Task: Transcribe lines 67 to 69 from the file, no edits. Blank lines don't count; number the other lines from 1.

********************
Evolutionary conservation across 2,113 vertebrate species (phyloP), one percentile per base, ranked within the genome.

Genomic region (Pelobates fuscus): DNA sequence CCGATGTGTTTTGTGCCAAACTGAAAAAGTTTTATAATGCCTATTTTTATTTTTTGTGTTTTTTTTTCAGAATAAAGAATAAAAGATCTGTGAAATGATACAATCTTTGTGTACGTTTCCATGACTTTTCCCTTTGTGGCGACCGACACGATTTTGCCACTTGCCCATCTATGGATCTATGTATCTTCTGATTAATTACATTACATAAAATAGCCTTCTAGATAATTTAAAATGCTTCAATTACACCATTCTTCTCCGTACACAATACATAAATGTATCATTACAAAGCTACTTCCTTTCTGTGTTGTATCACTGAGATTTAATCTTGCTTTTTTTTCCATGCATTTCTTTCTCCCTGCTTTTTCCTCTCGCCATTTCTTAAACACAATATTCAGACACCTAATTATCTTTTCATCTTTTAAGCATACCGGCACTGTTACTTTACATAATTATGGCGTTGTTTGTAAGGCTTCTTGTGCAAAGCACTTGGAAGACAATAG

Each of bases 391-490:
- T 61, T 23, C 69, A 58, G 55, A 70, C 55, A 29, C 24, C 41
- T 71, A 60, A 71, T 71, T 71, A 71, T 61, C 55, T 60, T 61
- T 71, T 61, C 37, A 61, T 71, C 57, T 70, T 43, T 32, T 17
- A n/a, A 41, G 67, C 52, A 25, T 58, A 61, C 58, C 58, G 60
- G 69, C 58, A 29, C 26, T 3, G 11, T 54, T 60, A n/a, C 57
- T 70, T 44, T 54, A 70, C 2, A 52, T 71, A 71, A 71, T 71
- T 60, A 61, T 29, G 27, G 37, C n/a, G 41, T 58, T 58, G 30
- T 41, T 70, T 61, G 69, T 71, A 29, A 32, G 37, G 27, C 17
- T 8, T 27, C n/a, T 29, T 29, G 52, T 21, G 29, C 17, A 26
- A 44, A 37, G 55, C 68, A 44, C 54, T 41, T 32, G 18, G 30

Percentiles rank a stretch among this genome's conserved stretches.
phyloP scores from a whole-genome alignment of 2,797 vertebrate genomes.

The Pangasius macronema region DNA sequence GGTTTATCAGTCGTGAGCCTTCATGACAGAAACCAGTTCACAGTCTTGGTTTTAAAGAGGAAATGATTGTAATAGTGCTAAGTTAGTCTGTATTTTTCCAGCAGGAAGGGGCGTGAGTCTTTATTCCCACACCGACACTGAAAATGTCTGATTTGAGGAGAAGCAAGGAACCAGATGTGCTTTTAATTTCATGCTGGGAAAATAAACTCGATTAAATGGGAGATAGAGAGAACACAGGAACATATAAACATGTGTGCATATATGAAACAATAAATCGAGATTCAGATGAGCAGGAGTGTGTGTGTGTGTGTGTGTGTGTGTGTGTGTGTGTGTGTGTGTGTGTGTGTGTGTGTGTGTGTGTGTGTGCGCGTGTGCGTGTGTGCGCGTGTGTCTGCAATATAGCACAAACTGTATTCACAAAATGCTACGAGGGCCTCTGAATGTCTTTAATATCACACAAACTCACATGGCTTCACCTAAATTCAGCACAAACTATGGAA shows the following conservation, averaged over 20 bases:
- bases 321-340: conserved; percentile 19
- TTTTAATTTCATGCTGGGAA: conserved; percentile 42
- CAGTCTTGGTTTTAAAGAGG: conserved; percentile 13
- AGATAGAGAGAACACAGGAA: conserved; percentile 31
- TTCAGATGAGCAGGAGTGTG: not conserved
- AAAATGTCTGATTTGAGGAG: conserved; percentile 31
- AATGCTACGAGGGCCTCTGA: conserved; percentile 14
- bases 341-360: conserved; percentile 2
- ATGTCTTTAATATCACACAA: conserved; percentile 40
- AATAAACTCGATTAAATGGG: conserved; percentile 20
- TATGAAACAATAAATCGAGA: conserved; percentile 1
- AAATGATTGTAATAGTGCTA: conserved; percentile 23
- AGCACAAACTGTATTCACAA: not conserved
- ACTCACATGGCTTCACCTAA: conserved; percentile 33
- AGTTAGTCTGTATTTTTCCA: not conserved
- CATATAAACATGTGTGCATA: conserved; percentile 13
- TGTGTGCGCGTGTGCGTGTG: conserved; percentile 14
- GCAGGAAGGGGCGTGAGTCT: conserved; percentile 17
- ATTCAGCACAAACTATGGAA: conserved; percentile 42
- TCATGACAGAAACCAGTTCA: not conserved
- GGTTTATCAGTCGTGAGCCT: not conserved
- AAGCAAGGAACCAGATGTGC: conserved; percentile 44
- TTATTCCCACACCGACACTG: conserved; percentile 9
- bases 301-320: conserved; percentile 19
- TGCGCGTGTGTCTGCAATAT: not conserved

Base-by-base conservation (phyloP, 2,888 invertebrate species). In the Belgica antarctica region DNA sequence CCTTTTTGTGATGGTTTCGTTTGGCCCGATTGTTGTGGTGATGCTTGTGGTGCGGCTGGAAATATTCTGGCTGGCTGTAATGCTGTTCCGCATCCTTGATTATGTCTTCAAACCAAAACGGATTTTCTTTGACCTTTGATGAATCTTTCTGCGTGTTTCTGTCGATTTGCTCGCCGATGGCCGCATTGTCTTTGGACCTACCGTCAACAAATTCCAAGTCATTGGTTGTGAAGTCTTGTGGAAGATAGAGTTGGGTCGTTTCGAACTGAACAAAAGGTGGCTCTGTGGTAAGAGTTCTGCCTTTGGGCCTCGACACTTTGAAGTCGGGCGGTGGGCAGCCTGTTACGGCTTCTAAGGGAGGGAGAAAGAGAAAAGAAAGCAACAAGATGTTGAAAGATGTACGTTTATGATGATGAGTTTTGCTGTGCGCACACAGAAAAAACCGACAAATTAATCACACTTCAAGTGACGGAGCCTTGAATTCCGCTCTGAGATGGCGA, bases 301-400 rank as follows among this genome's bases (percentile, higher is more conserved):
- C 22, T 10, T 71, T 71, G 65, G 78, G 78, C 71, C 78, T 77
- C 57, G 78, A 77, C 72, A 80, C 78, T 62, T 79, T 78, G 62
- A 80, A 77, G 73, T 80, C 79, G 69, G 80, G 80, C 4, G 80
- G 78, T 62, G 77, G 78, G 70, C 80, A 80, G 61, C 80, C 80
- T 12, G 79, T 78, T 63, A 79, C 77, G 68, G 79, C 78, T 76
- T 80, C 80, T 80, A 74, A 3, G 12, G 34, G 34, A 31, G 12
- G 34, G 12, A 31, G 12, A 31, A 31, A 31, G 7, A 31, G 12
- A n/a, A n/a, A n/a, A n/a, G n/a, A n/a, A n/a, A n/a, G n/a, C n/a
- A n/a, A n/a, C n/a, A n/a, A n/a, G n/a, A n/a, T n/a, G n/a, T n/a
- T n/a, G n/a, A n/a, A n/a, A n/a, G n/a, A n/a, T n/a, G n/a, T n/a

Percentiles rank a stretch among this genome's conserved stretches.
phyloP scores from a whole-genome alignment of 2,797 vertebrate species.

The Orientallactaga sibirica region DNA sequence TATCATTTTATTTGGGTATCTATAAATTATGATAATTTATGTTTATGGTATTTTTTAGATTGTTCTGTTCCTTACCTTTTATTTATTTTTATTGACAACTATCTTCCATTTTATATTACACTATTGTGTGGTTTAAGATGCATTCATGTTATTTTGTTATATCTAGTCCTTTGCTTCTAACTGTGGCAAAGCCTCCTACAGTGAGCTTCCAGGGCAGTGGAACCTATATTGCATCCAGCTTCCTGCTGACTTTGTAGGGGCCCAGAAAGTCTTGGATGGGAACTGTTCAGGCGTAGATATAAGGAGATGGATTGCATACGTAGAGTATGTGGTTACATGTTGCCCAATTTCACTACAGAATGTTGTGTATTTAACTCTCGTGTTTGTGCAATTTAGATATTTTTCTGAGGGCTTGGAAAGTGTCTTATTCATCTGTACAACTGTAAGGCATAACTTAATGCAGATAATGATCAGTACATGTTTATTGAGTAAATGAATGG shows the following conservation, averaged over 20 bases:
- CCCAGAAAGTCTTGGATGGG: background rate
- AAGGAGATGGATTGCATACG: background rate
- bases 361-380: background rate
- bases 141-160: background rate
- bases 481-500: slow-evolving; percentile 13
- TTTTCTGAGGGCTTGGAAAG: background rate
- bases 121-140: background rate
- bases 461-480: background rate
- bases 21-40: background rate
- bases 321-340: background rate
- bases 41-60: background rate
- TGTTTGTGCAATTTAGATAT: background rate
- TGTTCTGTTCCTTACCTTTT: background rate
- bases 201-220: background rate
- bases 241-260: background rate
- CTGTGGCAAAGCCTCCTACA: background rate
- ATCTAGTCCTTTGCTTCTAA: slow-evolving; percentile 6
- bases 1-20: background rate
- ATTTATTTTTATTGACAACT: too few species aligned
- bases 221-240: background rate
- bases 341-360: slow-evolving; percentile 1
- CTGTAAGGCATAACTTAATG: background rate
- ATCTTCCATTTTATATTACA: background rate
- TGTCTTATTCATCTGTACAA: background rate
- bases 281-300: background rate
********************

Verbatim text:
- TGTTTGTGCAATTTAGATAT: background rate
- TGTTCTGTTCCTTACCTTTT: background rate
- bases 201-220: background rate